Another important component to foot strike is step width. Your feet shouldn’t cross the midline of your body at any time. Because the upper and lower body counterbalance one another, cross over in the feet may lead to cross over in the arms. The benefit to the counterbalancing act is that working on linear arm carriage (which as mentioned above, is one of the easiest things to address) tends to improve a narrow step width position.
One last consideration in foot strike is pronation and supination. Pronation and supination refer to the outward and inward motions of the foot throughout foot strike, the support phase and toe off. Some pronation and supination are expected and are efficient. Upon initial contact a runner will strike the ground more on the outside of their foot (supinated). As the foot rolls inward (pronation) the foot is able to absorb forces and prepare for propulsion at toe off. With adequate pronation a runner can evenly push off from the front of their foot. Because specific running shoes and orthotics have been made to help control the amount of pronation and supination a runner may achieve, many runners who tend to have excess outward and inward movement find relief by trying a different shoe or an inexpensive orthotic.
The mid-section or trunk, pelvis and hips are vital to efficient running mechanics. The mid-section is the connector between the upper body and the lower body and is responsible for controlling and eliminating excessive trunk rotation. The core of the body is also key to increasing the amount of force runners develop to propel themselves forward. Finally, stability in the trunk, pelvis and hips is essential to decreasing the risk of common running injuries. Keys to mid-section stability are strength and range of motion within the hips, muscular strength in the back and sturdy lower abdominals.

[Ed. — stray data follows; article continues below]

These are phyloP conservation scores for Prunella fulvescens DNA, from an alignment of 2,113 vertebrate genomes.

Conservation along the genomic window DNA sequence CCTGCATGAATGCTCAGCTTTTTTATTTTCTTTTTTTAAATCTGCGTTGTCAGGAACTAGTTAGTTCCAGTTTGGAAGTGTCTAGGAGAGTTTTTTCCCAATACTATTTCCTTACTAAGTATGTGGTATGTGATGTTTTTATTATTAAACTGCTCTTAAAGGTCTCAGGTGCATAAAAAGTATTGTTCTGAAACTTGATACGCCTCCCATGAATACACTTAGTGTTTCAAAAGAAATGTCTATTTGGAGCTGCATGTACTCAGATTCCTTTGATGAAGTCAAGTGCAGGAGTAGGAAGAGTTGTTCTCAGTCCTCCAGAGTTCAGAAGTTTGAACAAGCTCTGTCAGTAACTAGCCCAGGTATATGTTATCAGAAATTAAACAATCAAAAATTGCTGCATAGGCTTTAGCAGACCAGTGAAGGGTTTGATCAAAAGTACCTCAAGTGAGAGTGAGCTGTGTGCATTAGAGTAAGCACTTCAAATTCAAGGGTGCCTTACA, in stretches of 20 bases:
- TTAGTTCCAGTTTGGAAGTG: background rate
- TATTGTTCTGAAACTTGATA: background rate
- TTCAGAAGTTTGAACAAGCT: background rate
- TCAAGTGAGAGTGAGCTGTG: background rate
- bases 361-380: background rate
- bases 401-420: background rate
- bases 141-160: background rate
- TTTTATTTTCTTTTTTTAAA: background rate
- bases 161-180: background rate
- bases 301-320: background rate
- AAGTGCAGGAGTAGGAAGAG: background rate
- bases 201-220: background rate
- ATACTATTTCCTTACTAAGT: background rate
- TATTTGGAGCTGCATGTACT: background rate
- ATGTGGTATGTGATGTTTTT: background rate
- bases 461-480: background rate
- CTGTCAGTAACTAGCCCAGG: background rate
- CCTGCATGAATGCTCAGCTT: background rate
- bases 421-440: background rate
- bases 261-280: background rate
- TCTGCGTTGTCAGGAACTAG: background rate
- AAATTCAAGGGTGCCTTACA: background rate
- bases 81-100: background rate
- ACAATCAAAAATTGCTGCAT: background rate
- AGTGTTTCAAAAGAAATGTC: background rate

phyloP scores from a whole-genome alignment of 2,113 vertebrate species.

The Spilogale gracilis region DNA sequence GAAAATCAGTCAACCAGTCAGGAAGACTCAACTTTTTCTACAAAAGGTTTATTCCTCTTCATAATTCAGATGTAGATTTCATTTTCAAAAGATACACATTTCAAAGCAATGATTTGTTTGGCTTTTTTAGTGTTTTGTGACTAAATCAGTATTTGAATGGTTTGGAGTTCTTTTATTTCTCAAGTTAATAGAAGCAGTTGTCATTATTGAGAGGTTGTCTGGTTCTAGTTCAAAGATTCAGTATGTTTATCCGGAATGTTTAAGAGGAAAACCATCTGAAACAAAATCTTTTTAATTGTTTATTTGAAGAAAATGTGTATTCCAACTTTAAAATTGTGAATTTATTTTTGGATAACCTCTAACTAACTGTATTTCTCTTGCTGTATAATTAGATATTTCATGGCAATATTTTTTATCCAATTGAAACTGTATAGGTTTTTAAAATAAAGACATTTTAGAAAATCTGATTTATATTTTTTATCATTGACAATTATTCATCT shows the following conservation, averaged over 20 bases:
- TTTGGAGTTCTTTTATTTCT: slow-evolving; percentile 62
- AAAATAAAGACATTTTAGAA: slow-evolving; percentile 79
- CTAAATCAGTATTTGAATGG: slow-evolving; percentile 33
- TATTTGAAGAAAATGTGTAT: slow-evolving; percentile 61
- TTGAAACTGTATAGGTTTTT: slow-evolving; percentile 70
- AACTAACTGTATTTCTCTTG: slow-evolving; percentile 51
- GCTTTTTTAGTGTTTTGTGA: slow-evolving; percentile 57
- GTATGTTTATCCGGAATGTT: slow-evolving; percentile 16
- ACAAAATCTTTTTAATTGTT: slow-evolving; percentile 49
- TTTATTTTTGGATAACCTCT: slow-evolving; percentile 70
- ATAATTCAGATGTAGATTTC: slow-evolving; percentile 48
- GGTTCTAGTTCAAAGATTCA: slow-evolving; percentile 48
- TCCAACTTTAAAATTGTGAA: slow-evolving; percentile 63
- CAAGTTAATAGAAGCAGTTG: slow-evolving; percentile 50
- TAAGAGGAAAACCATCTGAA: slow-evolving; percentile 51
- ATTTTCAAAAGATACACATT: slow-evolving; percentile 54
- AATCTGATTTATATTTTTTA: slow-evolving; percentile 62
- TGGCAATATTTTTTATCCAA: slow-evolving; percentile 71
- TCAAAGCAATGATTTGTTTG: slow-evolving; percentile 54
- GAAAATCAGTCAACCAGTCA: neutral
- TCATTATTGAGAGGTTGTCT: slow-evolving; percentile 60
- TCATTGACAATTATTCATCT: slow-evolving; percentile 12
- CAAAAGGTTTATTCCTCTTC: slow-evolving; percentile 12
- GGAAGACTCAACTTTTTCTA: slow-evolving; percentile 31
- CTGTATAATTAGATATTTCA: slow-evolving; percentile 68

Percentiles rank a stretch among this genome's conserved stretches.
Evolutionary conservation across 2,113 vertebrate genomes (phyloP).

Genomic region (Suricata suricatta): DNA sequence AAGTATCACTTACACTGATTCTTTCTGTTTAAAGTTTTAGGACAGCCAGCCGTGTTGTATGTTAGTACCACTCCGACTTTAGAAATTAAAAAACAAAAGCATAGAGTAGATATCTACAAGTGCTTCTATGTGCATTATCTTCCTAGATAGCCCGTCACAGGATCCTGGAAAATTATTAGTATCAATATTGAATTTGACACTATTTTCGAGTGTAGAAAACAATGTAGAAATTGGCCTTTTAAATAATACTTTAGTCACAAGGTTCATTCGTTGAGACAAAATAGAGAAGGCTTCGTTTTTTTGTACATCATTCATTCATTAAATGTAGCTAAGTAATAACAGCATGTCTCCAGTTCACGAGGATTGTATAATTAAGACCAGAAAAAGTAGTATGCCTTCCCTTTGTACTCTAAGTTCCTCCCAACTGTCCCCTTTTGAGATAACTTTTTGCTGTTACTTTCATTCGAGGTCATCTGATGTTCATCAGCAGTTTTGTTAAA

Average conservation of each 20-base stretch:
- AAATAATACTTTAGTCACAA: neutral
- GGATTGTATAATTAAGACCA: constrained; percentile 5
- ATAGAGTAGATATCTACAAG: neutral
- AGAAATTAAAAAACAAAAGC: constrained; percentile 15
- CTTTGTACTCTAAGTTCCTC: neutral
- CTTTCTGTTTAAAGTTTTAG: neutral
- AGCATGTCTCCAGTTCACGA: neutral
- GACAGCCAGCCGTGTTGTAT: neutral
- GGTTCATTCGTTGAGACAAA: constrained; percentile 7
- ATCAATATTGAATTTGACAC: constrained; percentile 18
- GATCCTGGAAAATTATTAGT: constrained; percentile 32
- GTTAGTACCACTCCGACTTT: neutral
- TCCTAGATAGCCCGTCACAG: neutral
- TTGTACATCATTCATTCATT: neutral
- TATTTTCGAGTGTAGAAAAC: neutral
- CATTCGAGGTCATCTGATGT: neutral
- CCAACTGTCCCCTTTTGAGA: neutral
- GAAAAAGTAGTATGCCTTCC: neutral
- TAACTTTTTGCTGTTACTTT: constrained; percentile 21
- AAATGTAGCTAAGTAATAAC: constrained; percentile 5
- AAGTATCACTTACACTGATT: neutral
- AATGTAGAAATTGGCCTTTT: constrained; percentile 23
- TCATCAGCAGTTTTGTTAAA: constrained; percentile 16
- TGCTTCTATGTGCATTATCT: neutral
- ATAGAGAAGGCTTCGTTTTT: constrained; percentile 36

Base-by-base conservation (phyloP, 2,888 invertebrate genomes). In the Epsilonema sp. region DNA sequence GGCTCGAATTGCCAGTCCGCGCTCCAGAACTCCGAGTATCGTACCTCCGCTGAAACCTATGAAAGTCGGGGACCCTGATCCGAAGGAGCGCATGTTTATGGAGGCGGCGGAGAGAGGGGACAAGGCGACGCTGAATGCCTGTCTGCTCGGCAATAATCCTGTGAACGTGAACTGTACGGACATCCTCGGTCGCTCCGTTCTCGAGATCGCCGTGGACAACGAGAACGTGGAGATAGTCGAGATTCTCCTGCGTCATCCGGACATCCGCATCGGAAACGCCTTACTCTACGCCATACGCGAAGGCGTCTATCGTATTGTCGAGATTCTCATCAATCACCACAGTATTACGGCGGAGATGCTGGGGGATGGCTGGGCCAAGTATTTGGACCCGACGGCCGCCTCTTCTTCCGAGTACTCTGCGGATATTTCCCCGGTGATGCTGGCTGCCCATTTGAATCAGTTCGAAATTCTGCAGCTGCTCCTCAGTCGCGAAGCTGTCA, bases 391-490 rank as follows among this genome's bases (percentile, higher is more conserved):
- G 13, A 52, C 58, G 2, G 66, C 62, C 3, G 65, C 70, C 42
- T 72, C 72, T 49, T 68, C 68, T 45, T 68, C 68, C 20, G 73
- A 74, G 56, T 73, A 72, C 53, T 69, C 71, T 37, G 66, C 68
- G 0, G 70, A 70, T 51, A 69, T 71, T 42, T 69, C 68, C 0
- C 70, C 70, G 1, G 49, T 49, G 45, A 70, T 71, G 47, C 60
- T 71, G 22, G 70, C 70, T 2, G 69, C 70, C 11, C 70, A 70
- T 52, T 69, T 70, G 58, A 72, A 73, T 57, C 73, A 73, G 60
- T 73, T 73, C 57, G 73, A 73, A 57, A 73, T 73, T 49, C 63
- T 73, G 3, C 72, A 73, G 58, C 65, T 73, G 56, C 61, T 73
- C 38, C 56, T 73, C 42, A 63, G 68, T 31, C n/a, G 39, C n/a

A runner’s trunk should be more upright during the push off phase of the gait cycle. This is often referred to as running tall or running proud. During the support phase, the upper body or trunk will be in a more forward position. Changes from 2 to 6 degrees in the trunk are considered common and efficient.
The pelvis should be neutral and stable throughout the entire gait cycle. This is best accomplished through core strengthening exercises with the pelvis in the neutral position during each repetition. Finally, the hips should be strong and flexible for adequate range of motion and to eliminate excessive motions that are inefficient.
Thinking about these four concepts and adapting where necessary will make any runner more efficient. Supplementing with proper strength and range of motion exercises will also aid in developing new patterns safely and more quickly. Remember, running is a skilled movement pattern that should be evaluated on occasion no matter how talented or how experienced of a runner you are.